The Clarett range also has another, seductive trick up its sleeve: the ‘Air’ setting. This mid-high frequency bump was inspired by the sonic characteristic of Focusrite’s well-respected hardware transformer-based ISA preamps. On the original Rupert Neve design, the interaction between the transformer and the microphone impacted the signal, with resonance from the transformer subtly emphasising the higher frequency content of the sound. The ‘Air’ setting on the Clarett units emulates this effect in the analogue domain.
In describing the ‘Air’ effect, Focusite has been quoted as saying, “Air mode is an impedance change in the mic pre from 6.2 to 2.1 k? in combination with a frequency response change through the use of an analogue filter which provides a 4dB boost starting from around 100Hz, reaching +4dB around 10kHz, all of which happens before the A–D conversion.”
What this means in practice is that you have two choices when recording: capture your source flat or add a little sheen from the ‘Air’ setting on the way in. Of course, there’s no way to undo the effect post-recording and there’s no way of controlling the amount of ‘Air’ you apply – it’s all or nothing. However, it does sound good, the enhanced sense of presence very pleasing to the ear.
Sometimes the high-frequency lift could be too much on treble-heavy content (e.g. certain metallic percussion sources, such as tambourines or cymbals), but on the whole there’s a distinct tendency to keep the ‘Air’ setting permanently engaged. The effect is particularly appropriate for vintage microphones or ribbon mics, for which the original input impedance of the ISA preamp transformer was designed.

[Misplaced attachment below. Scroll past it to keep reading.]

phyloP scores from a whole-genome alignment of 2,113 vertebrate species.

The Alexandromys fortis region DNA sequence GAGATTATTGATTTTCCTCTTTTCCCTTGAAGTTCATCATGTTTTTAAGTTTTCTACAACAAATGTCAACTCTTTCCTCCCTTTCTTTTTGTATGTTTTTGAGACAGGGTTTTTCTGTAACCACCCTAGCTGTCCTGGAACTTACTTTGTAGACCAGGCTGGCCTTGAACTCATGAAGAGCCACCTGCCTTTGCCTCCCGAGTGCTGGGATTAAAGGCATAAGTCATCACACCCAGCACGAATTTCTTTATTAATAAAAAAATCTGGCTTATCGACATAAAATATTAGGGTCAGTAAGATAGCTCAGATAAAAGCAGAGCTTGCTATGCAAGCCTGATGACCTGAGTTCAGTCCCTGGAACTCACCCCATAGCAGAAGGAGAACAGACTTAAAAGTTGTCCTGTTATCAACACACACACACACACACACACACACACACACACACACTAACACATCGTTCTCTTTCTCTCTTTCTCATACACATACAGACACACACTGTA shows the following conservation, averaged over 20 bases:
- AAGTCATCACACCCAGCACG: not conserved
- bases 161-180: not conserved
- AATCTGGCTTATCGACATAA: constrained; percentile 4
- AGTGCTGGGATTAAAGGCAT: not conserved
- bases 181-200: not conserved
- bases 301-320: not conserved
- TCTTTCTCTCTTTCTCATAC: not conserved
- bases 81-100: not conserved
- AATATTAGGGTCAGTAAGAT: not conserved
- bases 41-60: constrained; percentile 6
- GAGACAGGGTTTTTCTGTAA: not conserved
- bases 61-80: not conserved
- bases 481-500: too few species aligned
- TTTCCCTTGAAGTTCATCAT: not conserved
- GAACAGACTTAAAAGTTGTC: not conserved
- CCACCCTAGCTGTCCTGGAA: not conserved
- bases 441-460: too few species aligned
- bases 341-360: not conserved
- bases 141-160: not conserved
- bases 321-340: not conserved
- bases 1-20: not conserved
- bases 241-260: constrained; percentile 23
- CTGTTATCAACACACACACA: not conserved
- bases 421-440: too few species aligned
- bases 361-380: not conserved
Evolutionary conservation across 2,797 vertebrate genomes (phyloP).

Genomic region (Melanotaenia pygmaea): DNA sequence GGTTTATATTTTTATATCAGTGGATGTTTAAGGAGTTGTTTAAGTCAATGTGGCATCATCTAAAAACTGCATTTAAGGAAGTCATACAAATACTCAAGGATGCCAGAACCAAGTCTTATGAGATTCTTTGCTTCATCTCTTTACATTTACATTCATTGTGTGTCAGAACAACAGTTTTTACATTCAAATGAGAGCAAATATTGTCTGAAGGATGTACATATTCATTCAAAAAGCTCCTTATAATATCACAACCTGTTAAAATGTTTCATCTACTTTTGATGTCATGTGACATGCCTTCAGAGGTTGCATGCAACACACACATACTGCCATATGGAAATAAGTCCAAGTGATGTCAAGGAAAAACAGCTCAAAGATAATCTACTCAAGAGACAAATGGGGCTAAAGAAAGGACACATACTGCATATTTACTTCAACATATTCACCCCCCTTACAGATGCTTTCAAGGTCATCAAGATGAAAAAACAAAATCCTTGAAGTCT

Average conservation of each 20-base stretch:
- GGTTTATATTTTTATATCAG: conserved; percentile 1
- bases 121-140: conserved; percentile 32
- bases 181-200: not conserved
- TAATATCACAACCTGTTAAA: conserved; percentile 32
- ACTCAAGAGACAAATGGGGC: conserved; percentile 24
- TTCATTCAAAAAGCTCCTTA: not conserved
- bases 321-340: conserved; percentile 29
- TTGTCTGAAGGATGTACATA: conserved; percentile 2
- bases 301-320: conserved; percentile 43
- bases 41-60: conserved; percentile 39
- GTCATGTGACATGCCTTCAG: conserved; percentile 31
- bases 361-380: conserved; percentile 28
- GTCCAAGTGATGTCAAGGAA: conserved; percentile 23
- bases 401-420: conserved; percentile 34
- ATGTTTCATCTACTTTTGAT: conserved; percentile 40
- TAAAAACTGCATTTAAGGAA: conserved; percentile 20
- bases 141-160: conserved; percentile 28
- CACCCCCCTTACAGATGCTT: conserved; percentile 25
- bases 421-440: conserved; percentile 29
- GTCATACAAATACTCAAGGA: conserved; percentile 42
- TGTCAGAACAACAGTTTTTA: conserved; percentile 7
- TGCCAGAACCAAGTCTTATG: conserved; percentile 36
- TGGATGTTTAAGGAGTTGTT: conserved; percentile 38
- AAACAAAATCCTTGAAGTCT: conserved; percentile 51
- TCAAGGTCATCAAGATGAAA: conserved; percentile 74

Green light for Clarett
All in all, we really like the Clarett range. The downsides are few. With specific reference to the 2Pre on test here, the price may seem high to some people for a two-channel device, but this is Thunderbolt, not USB. The quality of the preamps – with the addition of the ‘Air’ function – further justifies the cost and the Time & Tone software plug-in bundle is a true gift. In addition to Focusrite’s own Red2 (EQ) and Red3 (compressor) signal processors, the addition of four excellent plug-ins from widely admired Swedish developers Softube (the TSAR-1R reverb, Tube Delay, the Drawmer S73 master bus processor and Saturation Knob) makes for a very decent package.
There is no stripped-down DAW recording software bundled, as there is with many interfaces, as Focusrite reasonably assumes anyone buying a Thunderbolt audio interface already has their DAW of choice. If you don’t, you’ll have to budget for that on top of any Clarett interface, although the choice is entirely yours – the Clarett will play nicely with everything.
Some users might also expect stepped controls for the gain knobs, especially on a two-channel stereo recording device, so that both sides of the stereo picture can be “bookmatched” in terms of overall gain. This would have added to the unit build cost – significantly, if the finest components were chosen to ensure the stepped controls could definitively be matched and accurately replicated every time. If not, any perceived advantage of stepped controls can slip away.
Finally, none of the Clarett range can be bus-powered, so you’ll always need mains power for location recording, even if your laptop doesn’t.
None of which detracts in any meaningful way from the 2Pre or its bigger siblings. Focusrite has done an excellent job with the Clarett range, delivering the essential elements of a recording interface and improving on its designs in every way. With Clarett, the mic preamps are better, the A/D/A converters are superior, the ‘Air’ option is much more than merely a cute trick, the software Control panel is elegantly effective, the Time & Tone bundle is genuinely useful and the overall build quality of the units is top-notch.
Frankly, our only reservation is whether to plump for the 2Pre or the 4Pre. For not much more money, and to get the two additional mic preamps and four line inputs, as well as a second headphone jack, we’d go for the 4Pre, but if your needs are simpler mono or stereo recording, the Clarett 2Pre is as fine a choice as you could make.